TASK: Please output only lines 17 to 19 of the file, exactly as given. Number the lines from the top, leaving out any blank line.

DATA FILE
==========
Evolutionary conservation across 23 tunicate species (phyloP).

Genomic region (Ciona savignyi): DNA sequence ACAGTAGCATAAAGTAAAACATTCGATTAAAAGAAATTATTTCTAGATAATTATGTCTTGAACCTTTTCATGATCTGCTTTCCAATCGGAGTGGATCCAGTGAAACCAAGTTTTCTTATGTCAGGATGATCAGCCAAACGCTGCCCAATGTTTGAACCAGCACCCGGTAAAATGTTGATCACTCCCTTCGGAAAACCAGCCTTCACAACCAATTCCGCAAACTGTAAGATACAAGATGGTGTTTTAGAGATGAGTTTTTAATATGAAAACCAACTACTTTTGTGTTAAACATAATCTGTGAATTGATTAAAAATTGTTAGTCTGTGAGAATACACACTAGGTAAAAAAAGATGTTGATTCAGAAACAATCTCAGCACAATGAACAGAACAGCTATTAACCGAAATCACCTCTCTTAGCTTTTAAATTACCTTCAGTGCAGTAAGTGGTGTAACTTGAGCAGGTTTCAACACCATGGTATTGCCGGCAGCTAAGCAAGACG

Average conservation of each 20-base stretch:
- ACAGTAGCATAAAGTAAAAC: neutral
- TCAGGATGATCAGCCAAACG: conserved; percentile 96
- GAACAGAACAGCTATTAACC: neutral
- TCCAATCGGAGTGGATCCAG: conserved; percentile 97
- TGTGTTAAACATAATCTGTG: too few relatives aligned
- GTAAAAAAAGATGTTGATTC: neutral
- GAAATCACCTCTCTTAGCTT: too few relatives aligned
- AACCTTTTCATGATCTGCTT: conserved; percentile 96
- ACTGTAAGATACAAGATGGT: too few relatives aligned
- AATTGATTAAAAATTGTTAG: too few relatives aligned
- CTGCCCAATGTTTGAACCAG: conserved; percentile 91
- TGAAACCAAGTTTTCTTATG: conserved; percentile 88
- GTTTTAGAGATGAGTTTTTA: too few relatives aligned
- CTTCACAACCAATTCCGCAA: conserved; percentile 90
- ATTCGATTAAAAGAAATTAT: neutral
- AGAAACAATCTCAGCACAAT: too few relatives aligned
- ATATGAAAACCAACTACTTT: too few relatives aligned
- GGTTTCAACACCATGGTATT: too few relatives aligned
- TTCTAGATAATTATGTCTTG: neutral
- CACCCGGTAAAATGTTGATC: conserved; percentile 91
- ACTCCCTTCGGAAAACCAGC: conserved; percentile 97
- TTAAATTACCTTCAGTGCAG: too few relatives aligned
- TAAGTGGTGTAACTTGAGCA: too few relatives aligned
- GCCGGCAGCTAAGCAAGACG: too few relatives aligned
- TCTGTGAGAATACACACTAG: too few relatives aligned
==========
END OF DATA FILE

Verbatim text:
- CTTCACAACCAATTCCGCAA: conserved; percentile 90
- ATTCGATTAAAAGAAATTAT: neutral
- AGAAACAATCTCAGCACAAT: too few relatives aligned